The dependence of breast cancer development on estrogen exposure explains the higher risk observed in women with history of early menarche, late menopause, and use of hormone replacement therapy. There are three suggested pathways explaining the carcinogenic effect of estrogen in the human breast, estrogen receptor mediated, direct genotoxic action and induction of aneuploidy. In the present work we are presenting evidence that epigenetic changes may be also involved in the estrogen induced neoplastic transformation. In order to determine whether the transformation of the human breast epithelial cells MCF-10F after treatment with 17-β-estradiol (E2) is mediated by epigenetic changes, we utilized Restriction Landmark Genomic Scanning (RLGS) for studying global CpG island methylation in an in vitro-in vivo model in which MCF-10F cells treated with E2 manifest loss of ductulogenesis (LoD) in collagen matrix as an early stage, progressing to increased invasiveness (INV) in an artificial reconstituted basement membrane, for culminating in tumorigenesis in a heterologous host (TUM) as the final stage of malignant transformation. Cells were collected at the three stages of progression described above for extraction of RNA and genomic DNA for determination of mRNA levels of expression by Real time RT-PCR and CpG island methylation by RLGS, respectively. Our results revealed that in 13 genes associated with branching morphogenesis the expression of mRNA and methylation status varied at each one of the stages of cell transformation. Cells in the LoD stage contained 3 hypermethylated genes that included HOXA9, SNIP and BMP6, and one hypomethylated gene, CAST. In INV cells HOX9, and additional six genes including SPRY1 were hypermethylated. In TUM cells HOXA9 and NRG1 and four additional genes, including EPB49 and FOXD1 that were also hypermethylated in INV cells, were detected. Our data indicate that the inactivation of genes controlling the processes of branching and morphogenesis plays an important role in the early stages of estrogen-induced transformation, and that silencing by CpG island methylation recruits additional genes contributing to the loss of normal pattern of mammary ductal tree formation, increased invasiveness and finally tumor formation. (This work was supported by RO1-CA094098 and DAMD17-03-1-0247).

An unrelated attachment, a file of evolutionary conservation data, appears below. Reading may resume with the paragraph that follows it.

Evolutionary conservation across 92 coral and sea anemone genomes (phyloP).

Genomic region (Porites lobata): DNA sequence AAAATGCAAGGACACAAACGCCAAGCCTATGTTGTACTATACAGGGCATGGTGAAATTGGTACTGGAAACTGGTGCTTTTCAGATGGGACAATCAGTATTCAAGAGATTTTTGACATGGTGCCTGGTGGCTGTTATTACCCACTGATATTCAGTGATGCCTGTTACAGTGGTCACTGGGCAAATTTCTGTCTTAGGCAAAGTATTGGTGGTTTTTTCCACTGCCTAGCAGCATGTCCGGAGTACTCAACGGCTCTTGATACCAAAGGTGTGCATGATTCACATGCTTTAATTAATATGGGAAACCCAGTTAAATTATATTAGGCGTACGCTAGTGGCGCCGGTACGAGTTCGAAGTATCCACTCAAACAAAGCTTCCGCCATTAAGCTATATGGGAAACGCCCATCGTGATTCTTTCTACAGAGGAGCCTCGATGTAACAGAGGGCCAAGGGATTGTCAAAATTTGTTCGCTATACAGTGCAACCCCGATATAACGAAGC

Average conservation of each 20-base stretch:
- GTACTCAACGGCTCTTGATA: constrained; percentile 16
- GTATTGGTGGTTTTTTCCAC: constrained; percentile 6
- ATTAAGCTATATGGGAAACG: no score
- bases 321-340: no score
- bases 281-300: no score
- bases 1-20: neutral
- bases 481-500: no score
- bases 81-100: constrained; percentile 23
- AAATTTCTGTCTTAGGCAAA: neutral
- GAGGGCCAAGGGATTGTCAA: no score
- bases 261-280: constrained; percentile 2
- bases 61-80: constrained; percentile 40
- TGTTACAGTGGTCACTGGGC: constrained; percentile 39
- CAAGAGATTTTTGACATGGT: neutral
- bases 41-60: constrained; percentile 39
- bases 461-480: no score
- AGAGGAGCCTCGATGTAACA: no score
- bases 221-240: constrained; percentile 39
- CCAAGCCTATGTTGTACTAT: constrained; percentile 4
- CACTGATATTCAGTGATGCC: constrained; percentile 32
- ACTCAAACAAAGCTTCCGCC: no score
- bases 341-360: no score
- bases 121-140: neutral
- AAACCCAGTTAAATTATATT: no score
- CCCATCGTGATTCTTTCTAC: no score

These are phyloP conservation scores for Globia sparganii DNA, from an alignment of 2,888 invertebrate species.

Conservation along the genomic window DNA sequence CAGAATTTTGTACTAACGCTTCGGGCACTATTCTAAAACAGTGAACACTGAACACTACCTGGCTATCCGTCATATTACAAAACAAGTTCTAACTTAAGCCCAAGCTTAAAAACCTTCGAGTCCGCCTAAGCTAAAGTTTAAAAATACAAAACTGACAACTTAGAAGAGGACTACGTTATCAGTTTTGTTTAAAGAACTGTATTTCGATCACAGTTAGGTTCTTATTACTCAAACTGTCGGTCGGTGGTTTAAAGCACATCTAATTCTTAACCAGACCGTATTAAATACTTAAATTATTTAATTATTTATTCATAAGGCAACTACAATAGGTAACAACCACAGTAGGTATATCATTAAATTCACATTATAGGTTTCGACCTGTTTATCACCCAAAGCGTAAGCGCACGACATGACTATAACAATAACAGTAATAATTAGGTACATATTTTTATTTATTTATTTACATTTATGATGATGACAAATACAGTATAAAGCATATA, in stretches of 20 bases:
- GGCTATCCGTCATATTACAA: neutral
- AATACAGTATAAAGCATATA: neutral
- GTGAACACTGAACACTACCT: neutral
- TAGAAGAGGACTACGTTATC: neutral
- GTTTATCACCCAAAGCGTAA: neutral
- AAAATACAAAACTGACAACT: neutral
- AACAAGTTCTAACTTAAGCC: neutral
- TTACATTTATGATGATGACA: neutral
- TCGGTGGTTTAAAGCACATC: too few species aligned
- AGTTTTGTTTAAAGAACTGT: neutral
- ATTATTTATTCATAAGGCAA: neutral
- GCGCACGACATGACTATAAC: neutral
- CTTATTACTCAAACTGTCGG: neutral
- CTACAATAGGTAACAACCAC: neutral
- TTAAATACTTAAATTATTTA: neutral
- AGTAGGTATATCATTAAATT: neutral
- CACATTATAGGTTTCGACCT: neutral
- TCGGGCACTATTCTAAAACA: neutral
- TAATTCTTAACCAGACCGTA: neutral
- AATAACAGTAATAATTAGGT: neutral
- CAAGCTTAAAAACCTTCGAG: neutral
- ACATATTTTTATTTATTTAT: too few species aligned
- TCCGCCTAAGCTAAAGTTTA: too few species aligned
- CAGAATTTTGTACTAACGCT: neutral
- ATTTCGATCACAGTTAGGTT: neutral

[Proc Amer Assoc Cancer Res, Volume 47, 2006]